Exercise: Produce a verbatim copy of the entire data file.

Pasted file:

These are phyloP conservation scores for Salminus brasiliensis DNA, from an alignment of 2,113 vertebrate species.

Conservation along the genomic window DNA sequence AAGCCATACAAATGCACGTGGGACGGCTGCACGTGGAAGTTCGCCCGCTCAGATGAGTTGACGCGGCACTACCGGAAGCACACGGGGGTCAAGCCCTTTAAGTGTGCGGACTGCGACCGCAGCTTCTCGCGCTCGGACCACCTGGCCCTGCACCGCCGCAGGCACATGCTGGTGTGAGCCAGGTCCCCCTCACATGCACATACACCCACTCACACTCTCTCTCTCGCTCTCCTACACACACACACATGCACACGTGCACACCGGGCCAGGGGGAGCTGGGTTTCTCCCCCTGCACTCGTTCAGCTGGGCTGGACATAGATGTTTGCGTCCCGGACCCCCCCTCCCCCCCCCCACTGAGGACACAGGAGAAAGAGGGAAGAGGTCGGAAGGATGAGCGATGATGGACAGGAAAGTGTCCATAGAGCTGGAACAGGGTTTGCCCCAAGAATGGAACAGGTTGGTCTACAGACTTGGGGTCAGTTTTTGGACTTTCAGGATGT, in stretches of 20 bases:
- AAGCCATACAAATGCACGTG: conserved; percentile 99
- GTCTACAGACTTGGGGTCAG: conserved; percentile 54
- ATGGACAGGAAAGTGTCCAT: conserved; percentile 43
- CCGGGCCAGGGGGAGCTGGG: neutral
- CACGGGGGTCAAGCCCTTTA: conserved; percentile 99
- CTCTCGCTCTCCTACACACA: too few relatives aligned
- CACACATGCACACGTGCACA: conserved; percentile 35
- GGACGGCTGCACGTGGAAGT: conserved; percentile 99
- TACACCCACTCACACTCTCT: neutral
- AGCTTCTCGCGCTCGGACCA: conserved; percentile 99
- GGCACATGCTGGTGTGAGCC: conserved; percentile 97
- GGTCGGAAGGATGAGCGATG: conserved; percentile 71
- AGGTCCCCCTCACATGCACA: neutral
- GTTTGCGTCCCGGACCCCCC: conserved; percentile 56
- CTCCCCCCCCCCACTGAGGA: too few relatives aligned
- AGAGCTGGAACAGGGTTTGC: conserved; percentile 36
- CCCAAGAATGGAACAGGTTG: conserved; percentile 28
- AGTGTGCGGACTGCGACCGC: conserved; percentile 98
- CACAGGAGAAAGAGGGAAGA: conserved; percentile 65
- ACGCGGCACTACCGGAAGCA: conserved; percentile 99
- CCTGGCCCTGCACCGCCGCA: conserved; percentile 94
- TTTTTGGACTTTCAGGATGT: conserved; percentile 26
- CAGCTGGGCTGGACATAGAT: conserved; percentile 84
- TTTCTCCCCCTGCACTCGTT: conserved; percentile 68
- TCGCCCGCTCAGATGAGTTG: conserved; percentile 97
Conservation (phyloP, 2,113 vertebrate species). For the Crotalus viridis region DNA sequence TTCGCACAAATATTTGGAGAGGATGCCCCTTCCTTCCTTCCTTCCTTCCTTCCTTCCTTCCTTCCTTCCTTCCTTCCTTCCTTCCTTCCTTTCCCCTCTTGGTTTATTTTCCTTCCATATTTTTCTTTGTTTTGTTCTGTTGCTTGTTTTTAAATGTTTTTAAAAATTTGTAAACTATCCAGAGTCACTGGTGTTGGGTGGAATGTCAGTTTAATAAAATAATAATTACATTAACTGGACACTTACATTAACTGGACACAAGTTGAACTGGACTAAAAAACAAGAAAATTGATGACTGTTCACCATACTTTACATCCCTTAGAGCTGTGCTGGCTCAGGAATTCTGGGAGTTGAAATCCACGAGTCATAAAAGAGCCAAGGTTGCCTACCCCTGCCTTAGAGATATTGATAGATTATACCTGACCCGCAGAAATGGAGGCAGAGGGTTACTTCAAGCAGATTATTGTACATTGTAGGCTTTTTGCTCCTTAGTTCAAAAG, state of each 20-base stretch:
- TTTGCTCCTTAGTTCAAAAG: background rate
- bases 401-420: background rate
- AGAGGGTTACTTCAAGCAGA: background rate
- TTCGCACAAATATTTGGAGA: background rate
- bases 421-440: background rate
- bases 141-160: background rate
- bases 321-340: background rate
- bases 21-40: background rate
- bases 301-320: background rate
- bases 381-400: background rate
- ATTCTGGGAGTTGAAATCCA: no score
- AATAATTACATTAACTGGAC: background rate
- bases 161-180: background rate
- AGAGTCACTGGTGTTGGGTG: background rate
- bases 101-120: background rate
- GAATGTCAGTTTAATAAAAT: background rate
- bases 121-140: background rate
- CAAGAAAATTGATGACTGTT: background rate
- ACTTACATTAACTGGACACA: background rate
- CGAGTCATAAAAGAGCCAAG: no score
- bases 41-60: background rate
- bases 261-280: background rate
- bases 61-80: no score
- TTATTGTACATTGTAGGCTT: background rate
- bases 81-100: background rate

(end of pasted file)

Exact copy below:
These are phyloP conservation scores for Salminus brasiliensis DNA, from an alignment of 2,113 vertebrate species.

Conservation along the genomic window DNA sequence AAGCCATACAAATGCACGTGGGACGGCTGCACGTGGAAGTTCGCCCGCTCAGATGAGTTGACGCGGCACTACCGGAAGCACACGGGGGTCAAGCCCTTTAAGTGTGCGGACTGCGACCGCAGCTTCTCGCGCTCGGACCACCTGGCCCTGCACCGCCGCAGGCACATGCTGGTGTGAGCCAGGTCCCCCTCACATGCACATACACCCACTCACACTCTCTCTCTCGCTCTCCTACACACACACACATGCACACGTGCACACCGGGCCAGGGGGAGCTGGGTTTCTCCCCCTGCACTCGTTCAGCTGGGCTGGACATAGATGTTTGCGTCCCGGACCCCCCCTCCCCCCCCCCACTGAGGACACAGGAGAAAGAGGGAAGAGGTCGGAAGGATGAGCGATGATGGACAGGAAAGTGTCCATAGAGCTGGAACAGGGTTTGCCCCAAGAATGGAACAGGTTGGTCTACAGACTTGGGGTCAGTTTTTGGACTTTCAGGATGT, in stretches of 20 bases:
- AAGCCATACAAATGCACGTG: conserved; percentile 99
- GTCTACAGACTTGGGGTCAG: conserved; percentile 54
- ATGGACAGGAAAGTGTCCAT: conserved; percentile 43
- CCGGGCCAGGGGGAGCTGGG: neutral
- CACGGGGGTCAAGCCCTTTA: conserved; percentile 99
- CTCTCGCTCTCCTACACACA: too few relatives aligned
- CACACATGCACACGTGCACA: conserved; percentile 35
- GGACGGCTGCACGTGGAAGT: conserved; percentile 99
- TACACCCACTCACACTCTCT: neutral
- AGCTTCTCGCGCTCGGACCA: conserved; percentile 99
- GGCACATGCTGGTGTGAGCC: conserved; percentile 97
- GGTCGGAAGGATGAGCGATG: conserved; percentile 71
- AGGTCCCCCTCACATGCACA: neutral
- GTTTGCGTCCCGGACCCCCC: conserved; percentile 56
- CTCCCCCCCCCCACTGAGGA: too few relatives aligned
- AGAGCTGGAACAGGGTTTGC: conserved; percentile 36
- CCCAAGAATGGAACAGGTTG: conserved; percentile 28
- AGTGTGCGGACTGCGACCGC: conserved; percentile 98
- CACAGGAGAAAGAGGGAAGA: conserved; percentile 65
- ACGCGGCACTACCGGAAGCA: conserved; percentile 99
- CCTGGCCCTGCACCGCCGCA: conserved; percentile 94
- TTTTTGGACTTTCAGGATGT: conserved; percentile 26
- CAGCTGGGCTGGACATAGAT: conserved; percentile 84
- TTTCTCCCCCTGCACTCGTT: conserved; percentile 68
- TCGCCCGCTCAGATGAGTTG: conserved; percentile 97
Conservation (phyloP, 2,113 vertebrate species). For the Crotalus viridis region DNA sequence TTCGCACAAATATTTGGAGAGGATGCCCCTTCCTTCCTTCCTTCCTTCCTTCCTTCCTTCCTTCCTTCCTTCCTTCCTTCCTTCCTTCCTTTCCCCTCTTGGTTTATTTTCCTTCCATATTTTTCTTTGTTTTGTTCTGTTGCTTGTTTTTAAATGTTTTTAAAAATTTGTAAACTATCCAGAGTCACTGGTGTTGGGTGGAATGTCAGTTTAATAAAATAATAATTACATTAACTGGACACTTACATTAACTGGACACAAGTTGAACTGGACTAAAAAACAAGAAAATTGATGACTGTTCACCATACTTTACATCCCTTAGAGCTGTGCTGGCTCAGGAATTCTGGGAGTTGAAATCCACGAGTCATAAAAGAGCCAAGGTTGCCTACCCCTGCCTTAGAGATATTGATAGATTATACCTGACCCGCAGAAATGGAGGCAGAGGGTTACTTCAAGCAGATTATTGTACATTGTAGGCTTTTTGCTCCTTAGTTCAAAAG, state of each 20-base stretch:
- TTTGCTCCTTAGTTCAAAAG: background rate
- bases 401-420: background rate
- AGAGGGTTACTTCAAGCAGA: background rate
- TTCGCACAAATATTTGGAGA: background rate
- bases 421-440: background rate
- bases 141-160: background rate
- bases 321-340: background rate
- bases 21-40: background rate
- bases 301-320: background rate
- bases 381-400: background rate
- ATTCTGGGAGTTGAAATCCA: no score
- AATAATTACATTAACTGGAC: background rate
- bases 161-180: background rate
- AGAGTCACTGGTGTTGGGTG: background rate
- bases 101-120: background rate
- GAATGTCAGTTTAATAAAAT: background rate
- bases 121-140: background rate
- CAAGAAAATTGATGACTGTT: background rate
- ACTTACATTAACTGGACACA: background rate
- CGAGTCATAAAAGAGCCAAG: no score
- bases 41-60: background rate
- bases 261-280: background rate
- bases 61-80: no score
- TTATTGTACATTGTAGGCTT: background rate
- bases 81-100: background rate